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1 December 2007 Biodiversity Explosion: Collembola (Springtails) of Great Smoky Mountains National Park
Ernest C. Bernard, Kelly L. Felderhoff
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Collembola are the most abundant hexapods, sometimes numbering 50,000 individuals/m2 in temperate deciduous forest. Prior to the All Taxa Biodiversity Inventory, 55 species had been reported from Great Smoky Mountains National Park (GSMNP), some of which were misidentifications. Currently, more than 200 species are recognized in GSMNP, including at least 60 species new to science and more than 100 new records. In addition, reexamination of type specimens in collections dating to the 1940s has validated a number of species that had been synonymized with other taxa, such as in the genus Morulina. One new genus has been collected, and three new species belonging to previously non-North American genera have been found (two South American, one Mediterranean). Several new records are major range extensions, such as Folsomia fimetaria, known previously from the Canadian Maritime provinces, and Hypogastrura tooliki, described from Alaska. Digital imaging and videography of live springtails is being used to more accurately render appearance and coloration and to document behaviors and interactions with other soil and litter biota. Molecular differentiation of Tomoceridae is underway in order to more reliably separate the many similar species of this common family. A Lucid-based online key for identification of southern Appalachian Collembola is under construction; where possible, this key will use characters visible with a dissecting microscope to distinguish species.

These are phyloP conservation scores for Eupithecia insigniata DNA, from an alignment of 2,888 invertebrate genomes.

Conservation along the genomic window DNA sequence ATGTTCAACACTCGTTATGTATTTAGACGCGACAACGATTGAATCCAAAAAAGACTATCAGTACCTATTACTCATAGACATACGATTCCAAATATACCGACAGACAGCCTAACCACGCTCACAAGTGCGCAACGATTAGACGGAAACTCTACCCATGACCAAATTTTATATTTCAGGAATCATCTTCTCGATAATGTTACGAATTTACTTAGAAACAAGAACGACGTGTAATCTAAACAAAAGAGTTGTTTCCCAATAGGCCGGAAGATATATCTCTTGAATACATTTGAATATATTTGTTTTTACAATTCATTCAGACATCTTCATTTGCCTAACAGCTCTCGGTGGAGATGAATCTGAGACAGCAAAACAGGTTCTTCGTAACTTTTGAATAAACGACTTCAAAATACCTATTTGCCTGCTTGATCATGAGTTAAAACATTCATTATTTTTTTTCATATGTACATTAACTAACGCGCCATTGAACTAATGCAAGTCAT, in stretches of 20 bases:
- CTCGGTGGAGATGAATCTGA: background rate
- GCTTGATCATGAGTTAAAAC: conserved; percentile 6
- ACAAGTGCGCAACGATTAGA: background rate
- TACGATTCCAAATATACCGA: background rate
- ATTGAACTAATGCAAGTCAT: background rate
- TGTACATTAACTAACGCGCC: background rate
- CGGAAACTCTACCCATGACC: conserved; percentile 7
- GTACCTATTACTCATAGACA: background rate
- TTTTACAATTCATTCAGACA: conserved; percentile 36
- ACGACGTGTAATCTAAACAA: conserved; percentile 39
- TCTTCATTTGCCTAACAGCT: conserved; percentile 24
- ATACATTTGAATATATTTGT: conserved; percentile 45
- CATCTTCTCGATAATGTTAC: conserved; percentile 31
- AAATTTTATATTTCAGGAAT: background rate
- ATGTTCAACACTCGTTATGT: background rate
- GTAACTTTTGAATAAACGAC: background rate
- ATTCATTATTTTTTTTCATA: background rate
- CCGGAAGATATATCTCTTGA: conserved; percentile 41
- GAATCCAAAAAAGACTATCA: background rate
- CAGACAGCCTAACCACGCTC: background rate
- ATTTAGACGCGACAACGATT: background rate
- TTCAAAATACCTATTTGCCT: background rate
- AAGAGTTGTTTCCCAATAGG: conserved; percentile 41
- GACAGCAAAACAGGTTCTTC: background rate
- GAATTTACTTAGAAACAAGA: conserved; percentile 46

Ernest C. Bernard and Kelly L. Felderhoff "Biodiversity Explosion: Collembola (Springtails) of Great Smoky Mountains National Park," Southeastern Naturalist 6(sp2), 175-182, (1 December 2007).[175:BECSOG]2.0.CO;2
Published: 1 December 2007
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